It will be appreciated by those skilled in the art that although the devices 12, 15, and 17 are shown in the example as communicating in a networked environment, the devices 12, 15, and 17 may communicate with other components utilizing different communication mediums. For example, the user computer 12 may communicate with one or more components utilizing a network connection, and/or other type of link known in the art including, but not limited to, the Internet, an intranet, or other wireless and/or hardwired connection(s).
Referring now to
Depending on the configuration and type of user computer 12, memory 22 may be volatile (such as RAM), non-volatile (such as ROM, flash memory, etc.) or some combination of the two. Additionally, the user computer 12 may also have additional features/functionality. For example, the user computer 12 may also include additional storage (removable and/or non-removable) including, but not limited to, USB devices, magnetic or optical disks, or tape. Such additional storage is illustrated in
By way of example, and not limitation, computer readable media may comprise computer storage media and communication media. Memory 22, as well as storage 30, are examples of computer storage media. Computer storage media includes volatile and nonvolatile, removable and non-removable media implemented in any method or technology for storage of information such as computer readable instructions, data structures, program modules or other data. Computer storage media includes, but is not limited to, RAM, ROM, EEPROM, flash memory or other memory technology, CD-ROM, (DVD) or other optical storage, magnetic cassettes, magnetic tape, magnetic disk storage or other magnetic storage devices, or any other medium which can be used to store the desired information and which can accessed by user computer 12. Communication media typically embodies computer readable instructions, data structures, program modules or other data in a modulated data signal such as a carrier wave or other transport mechanism and includes any information delivery media. The term “modulated data signal” means a signal that has one or more of its characteristics set or changed in such a manner as to encode information in the signal. By way of example, and not limitation, communication media includes wired media such as a wired network or direct-wired connection, and wireless media such as acoustic, RF, infrared and other wireless media. Combinations of the any of the above should also be included within the scope of computer readable media.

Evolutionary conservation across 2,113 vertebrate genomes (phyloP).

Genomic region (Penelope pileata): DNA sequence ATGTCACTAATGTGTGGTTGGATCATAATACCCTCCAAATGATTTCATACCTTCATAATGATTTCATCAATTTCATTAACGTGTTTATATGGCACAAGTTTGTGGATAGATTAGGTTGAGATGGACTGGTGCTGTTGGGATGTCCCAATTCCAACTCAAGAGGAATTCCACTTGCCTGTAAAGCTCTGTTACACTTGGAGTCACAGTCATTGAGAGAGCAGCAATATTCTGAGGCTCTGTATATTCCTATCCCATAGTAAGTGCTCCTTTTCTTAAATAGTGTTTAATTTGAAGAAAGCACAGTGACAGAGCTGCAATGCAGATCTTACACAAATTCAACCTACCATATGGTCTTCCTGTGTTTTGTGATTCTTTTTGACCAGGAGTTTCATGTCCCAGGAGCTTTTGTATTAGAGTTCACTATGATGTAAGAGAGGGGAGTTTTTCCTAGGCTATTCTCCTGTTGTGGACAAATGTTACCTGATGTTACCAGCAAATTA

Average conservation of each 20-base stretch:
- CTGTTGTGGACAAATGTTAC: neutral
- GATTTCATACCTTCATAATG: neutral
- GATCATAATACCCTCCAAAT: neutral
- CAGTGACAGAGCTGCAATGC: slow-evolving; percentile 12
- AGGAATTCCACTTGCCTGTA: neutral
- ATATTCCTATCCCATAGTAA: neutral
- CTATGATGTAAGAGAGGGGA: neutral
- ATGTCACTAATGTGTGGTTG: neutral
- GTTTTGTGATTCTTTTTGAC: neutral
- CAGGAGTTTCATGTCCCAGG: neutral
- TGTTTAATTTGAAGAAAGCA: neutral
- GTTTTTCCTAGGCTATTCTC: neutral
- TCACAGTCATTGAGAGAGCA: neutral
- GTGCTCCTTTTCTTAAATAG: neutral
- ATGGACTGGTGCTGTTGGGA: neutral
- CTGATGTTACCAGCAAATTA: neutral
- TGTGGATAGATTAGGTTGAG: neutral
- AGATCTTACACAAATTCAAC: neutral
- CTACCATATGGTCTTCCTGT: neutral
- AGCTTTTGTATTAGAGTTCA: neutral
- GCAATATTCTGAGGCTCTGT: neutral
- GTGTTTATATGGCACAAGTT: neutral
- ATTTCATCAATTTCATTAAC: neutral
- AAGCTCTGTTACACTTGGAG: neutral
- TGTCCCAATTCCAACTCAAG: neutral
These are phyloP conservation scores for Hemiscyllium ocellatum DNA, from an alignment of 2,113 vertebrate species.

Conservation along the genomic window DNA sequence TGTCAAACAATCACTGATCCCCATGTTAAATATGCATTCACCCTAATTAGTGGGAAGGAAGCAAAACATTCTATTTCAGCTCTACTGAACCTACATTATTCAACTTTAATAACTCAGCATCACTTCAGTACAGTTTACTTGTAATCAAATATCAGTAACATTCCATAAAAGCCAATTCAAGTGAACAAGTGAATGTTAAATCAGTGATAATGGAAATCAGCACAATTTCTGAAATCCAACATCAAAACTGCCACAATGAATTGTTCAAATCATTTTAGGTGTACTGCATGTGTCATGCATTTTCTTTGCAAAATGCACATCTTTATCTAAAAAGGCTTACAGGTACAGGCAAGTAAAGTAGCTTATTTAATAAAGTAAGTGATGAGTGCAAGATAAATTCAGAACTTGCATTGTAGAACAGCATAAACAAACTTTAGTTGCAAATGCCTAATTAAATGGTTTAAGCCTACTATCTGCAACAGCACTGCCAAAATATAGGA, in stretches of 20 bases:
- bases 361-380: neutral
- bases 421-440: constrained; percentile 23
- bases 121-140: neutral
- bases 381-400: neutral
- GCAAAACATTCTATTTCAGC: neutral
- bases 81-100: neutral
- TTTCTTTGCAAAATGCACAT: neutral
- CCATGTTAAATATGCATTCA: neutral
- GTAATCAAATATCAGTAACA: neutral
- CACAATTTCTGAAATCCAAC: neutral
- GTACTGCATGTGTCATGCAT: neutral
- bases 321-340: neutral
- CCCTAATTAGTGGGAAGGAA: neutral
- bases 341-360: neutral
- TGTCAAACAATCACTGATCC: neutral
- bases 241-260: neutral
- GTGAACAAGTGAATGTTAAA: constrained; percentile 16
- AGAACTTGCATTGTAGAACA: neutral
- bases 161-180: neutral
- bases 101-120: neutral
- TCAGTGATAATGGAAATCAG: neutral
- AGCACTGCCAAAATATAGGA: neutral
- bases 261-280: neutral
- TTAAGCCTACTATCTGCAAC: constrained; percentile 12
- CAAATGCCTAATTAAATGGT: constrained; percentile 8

The user computer 12 may also contain communications connection(s) 24 that allow the user computer to communicate with other devices and components such as, by way of example, input devices and output devices. Input devices may include, for example, a keyboard, mouse, pen, voice input device, touch input device, etc. Output device(s) may include, for example, a display, speakers, printer, and the like. These and other devices are well known in the art and need not be discussed at length here. The one or more communications connection(s) 24 are an example of communication media.
In one embodiment, the user computer 12 may operate in a networked environment as illustrated in
One or more program modules and/or data files may be included in storage 30. During operation of the user computer 12, one or more of these elements included in the storage 30 may also reside in a portion of memory 22, such as, for example, RAM for controlling the operation of the user computer 12. The example of
The operating system 40 may be any one of a variety of commercially available or proprietary operating systems. The operating system 40, for example, may be loaded into memory in connection with controlling operation of the user computer. One or more application programs 46 may execute in the user computer 12 in connection with performing user tasks and operations.